Blessed with a Curse (Or Cursed with a Blessing)

Try to think of writing as a gift — more complexly put: it is the curse and the cure.”

—Julianna Baggott

Last month, a fun challenge circled among 2020 debut authors on Instagram, encouraging us to share interesting tidbits about ourselves and our upcoming books. I enjoyed the posts from my fellow authors and participated occasionally as well. But one question in particular so intrigued me, that instead of making a brief insta-post about it, I decided it deserved a full blog piece. 

The question was: Is writing a blessing or a curse? 

As if that’s a simple, black or white, yes or no question. 

I believe writers all have a moment when they realize it’s not as easy as they thought it was going to be. When childhood dreams of high royalties, movie deals, and crowded book signings are extinguished like a king tide over a bonfire. Dreams burn hot and big, but the reality wave is bigger. Perhaps they were pipe dreams, but still—it’s a blow.

My moment came when I took my first creative writing class in college. I must clarify, however, that becoming an author was never a serious ambition of mine. Before age 32, I had never written a full story. I wrote constantly, but in the form of poetry, song lyrics, or journal entries, which became a creative outlet for me. I thought about becoming an author until I heard repeatedly that “writers starve.” Then I entered college and learned that not only do writers starve, but anyone majoring in English does too. So like any rational person, I pursued other interests. 

That being said, I’m not quite sure how I ended up in a creative writing class. I believe it was either a distraction or an urge I couldn’t repress. Maybe both. But the first thing it taught me was that I. Could. Not. Write.

Perhaps this came from observing the great talent of other students in the class, which prompted me to shove my work into dark corners of my backpack and avoid sharing it at all costs. Maybe it was my teacher’s comments on my work—helpful but candid suggestions about what it lacked. He kindly never read my story to the class (he reserved that honor for more promising talent) but once described a scene of mine, which inflicted great torture on me and probably the rest of the class as well. This confirmed my growing suspicion that I wasn’t cut out to be a serious writer.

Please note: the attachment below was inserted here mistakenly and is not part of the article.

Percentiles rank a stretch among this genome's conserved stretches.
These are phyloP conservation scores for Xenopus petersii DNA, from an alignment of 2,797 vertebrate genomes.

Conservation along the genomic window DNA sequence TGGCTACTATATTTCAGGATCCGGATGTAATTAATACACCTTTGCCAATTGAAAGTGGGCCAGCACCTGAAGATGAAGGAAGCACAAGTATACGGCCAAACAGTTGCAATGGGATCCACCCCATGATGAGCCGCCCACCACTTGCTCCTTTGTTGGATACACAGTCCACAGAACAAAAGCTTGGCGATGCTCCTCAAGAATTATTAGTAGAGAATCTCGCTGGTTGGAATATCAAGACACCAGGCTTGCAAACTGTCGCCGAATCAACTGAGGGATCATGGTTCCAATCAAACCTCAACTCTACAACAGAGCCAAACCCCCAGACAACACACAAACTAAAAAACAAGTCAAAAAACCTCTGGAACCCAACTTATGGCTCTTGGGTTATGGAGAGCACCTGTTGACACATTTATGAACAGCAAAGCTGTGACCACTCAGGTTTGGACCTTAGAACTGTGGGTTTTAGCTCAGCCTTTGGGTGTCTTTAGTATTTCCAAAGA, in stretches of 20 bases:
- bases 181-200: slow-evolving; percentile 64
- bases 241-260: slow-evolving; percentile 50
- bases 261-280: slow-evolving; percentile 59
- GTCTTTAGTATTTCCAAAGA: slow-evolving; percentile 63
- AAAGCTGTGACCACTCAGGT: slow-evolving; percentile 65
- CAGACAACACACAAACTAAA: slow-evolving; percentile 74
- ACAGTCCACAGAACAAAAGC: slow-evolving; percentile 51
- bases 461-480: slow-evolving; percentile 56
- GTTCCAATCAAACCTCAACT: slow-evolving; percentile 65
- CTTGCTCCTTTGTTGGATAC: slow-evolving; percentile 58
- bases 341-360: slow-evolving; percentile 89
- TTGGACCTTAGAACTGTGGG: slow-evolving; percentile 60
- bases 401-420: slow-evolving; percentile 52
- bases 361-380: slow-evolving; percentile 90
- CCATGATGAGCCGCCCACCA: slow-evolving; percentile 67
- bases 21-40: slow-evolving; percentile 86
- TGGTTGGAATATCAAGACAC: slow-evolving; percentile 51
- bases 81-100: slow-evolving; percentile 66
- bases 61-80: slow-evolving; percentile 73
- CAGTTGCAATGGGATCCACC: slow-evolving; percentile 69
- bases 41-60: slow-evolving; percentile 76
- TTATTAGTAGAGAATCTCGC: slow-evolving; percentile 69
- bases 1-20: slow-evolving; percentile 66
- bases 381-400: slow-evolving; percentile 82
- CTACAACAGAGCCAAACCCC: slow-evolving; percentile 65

Which makes the fact that I wrote a novel only a decade later that much more astonishing. It was a miracle. And like all miracles, it’s been a tremendous blessing.

Writing a story brought an exhilaration into my life that has never been equalled, before or since—except through more writing. It pushed me out of constrictive comfort zones and helped me develop thick(er) skin and a broader view of the world. Creating a piece of art, especially one that requires significant effort and sacrifice, brings incredible satisfaction and sense of accomplishment. This is especially true when after a discouraging and seemingly unproductive day of writing, I return to my manuscript to find it doesn’t sound so bad after all—and might even be good. 

For all these reasons, writing is a blessing. I might even call it the greatest blessing of my life, after my faith, family, and friends. So how could it be a curse, too?

I’ll try to give a short answer.